CONGRESS 2023 - From the laboratory to headlines. How to validate laboratory methods to screen and measure novel drugs

28/09/2023
In the US, the death rate from drug overdoses more than tripled between 1999 and 2017, this was driven by increase use of opioids. This opioid epidemic had three phases: the first was dominated by prescription opioids such as oxycodone, the second by heroin, and the third by cheaper but more potent synthetic opioids such as fentanyl.

Despite a few outbreaks of synthetic opioids (such as fentanyl analogues) causing death is particular geographic areas, the UK has not faced the same epidemic as the US. However, over the past 2-3 years the UK has seen an increase in the detection of 2-benzyl benzimidazole (‘nitazene’) type opioids. These are found mixed with heroin or purchased online, typically sold as oxycodone. This talk will give a brief overview of novel opioids, discuss the potential for harm and highlight the analytical strategies to develop validated assays to detect and measure both novel opioids and other novel psychoactive substances.

CONGRESS 2023 - Genetics and the Fertility Clinic

26/09/2023
Genetics and the Fertility Clinic

CONGRESS 2023 - Head & Neck Clinic – Sonographer’s perspective

27/09/2023
Head and Neck cancers account for approximately 3% of new cancer incidence in the United Kingdom (UK). The use of ultrasound guided fine needle aspirations within head and neck ultrasound, has become a vital resource for cancer diagnosis. Historically, it was common for head and neck patients requiring a fine needle aspiration, to have an insufficient tissue sample from their initial examination, leading to patient re-call for repeat investigation. Subsequently, this negatively impacted upon the patient pathway by delaying cancer diagnosis and treatment.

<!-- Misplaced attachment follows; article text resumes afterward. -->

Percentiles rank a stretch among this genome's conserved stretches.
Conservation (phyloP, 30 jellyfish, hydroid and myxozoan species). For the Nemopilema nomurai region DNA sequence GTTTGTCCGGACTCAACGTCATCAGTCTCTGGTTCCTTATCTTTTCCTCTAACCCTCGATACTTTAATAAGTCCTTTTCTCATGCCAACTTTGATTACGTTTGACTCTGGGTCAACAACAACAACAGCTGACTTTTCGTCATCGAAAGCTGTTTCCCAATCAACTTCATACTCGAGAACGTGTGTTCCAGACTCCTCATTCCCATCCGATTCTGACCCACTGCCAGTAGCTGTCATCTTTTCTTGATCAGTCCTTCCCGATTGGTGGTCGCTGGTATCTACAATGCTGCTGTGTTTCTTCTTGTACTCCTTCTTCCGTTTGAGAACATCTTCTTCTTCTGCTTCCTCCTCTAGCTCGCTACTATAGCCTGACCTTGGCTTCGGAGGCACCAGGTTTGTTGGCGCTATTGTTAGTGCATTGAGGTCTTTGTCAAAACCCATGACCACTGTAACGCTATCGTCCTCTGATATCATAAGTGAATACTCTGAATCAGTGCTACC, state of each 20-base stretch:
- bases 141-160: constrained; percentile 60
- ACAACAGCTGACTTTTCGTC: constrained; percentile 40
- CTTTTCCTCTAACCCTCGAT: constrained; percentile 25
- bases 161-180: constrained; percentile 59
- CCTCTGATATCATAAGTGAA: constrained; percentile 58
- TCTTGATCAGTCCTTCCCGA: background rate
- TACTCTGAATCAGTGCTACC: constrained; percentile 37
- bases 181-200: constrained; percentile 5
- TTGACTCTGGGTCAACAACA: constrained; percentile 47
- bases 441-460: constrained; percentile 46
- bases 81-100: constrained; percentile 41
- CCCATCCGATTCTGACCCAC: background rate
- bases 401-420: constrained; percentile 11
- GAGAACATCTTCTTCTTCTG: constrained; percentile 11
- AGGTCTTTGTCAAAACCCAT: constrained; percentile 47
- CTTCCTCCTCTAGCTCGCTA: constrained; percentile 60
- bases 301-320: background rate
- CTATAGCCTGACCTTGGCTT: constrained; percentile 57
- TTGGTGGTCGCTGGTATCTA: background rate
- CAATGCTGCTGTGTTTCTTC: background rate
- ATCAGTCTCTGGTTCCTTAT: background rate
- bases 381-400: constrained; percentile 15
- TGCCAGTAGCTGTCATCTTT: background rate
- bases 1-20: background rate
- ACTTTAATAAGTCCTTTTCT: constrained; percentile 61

The utilisation of Rapid on-site Evaluation (ROSE) has proven to transform the diagnostic pathway by negating the need for repeat examinations and therefore improving the rate at which patients are diagnosed and treated.

This presentation focuses on the achievements that have been accomplished through great collaborative working between radiology and cytology within head and neck and the consequent patient benefits. It includes a summary of how the ROSE service has grown at Royal Cornwall Hospital to include the Cornwall ROSE research pilot and the values this has brought to the population.

Case studies will be included as examples of where ROSE has been paramount to a swift diagnosis.

Additionally, the advantages and disadvantages of working with ROSE will be discussed from a sonographer's viewpoint, highlighting the potential pitfalls.



References

1. Head and neck cancers statistics | Cancer Research UK [Internet]. [cited 2023 May 26]. Available from: https://www.cancerresearchuk.org/health-professional/cancer-statistics/statistics-by-cancer-type/head-and-neck-cancers#heading-Zero

2. Breeze J, Poller DN, Gibson D, Tilley EA, Cooke L, Soar E, et al. Rapid on-site assessment of specimens by biomedical scientists improves the quality of head and neck fine needle aspiration cytology. Cytopathology. 2013 Oct;n/a-n/a.

3. Medina Chamorro FM, Calle JA, Stein JE, Merchancano L, Mendoza Briñez AM, Pulido Wilches AA. Experience of the Implementation of Rapid On-Site Evaluation in Ultrasound-Guided Fine-Needle Aspiration Biopsy of Thyroid Nodules. Curr Probl Diagn Radiol. 2018 Jul;47(4):220–4.

4. Aly AK, Ali MA, Sharma A, Gubbels MA, Zhao X, Ahmed A, et al. Rapid On-site Evaluation (ROSE) for Fine Needle Aspiration of Thyroid: Is It Helpful? SciMed J. 2021 Mar 1;3(1):1–7.

CONGRESS 2023 - Heroin markers

28/09/2023
Heroin markers

CONGRESS 2023 - HPV Entrapment Syndrome: a difficult problem in the Triage Pathway

28/09/2023
The management of low grade smear abnormalities has posed problems for over 30 years and these will be described in some detail leading on to the most recent difficulty caused by the HPV Triage Pathway in the Cervical Screening Programme. The concept of HPV Entrapment Syndrome will be introduced and management strategies to deal with this difficult problem will be discussed. As well as explaining what HPV Entrapment means, there will be a detailed case presentation of a typical patient followed by a review of some of the numerous smear abnormalities that prevented her from leaving the Triage Programme.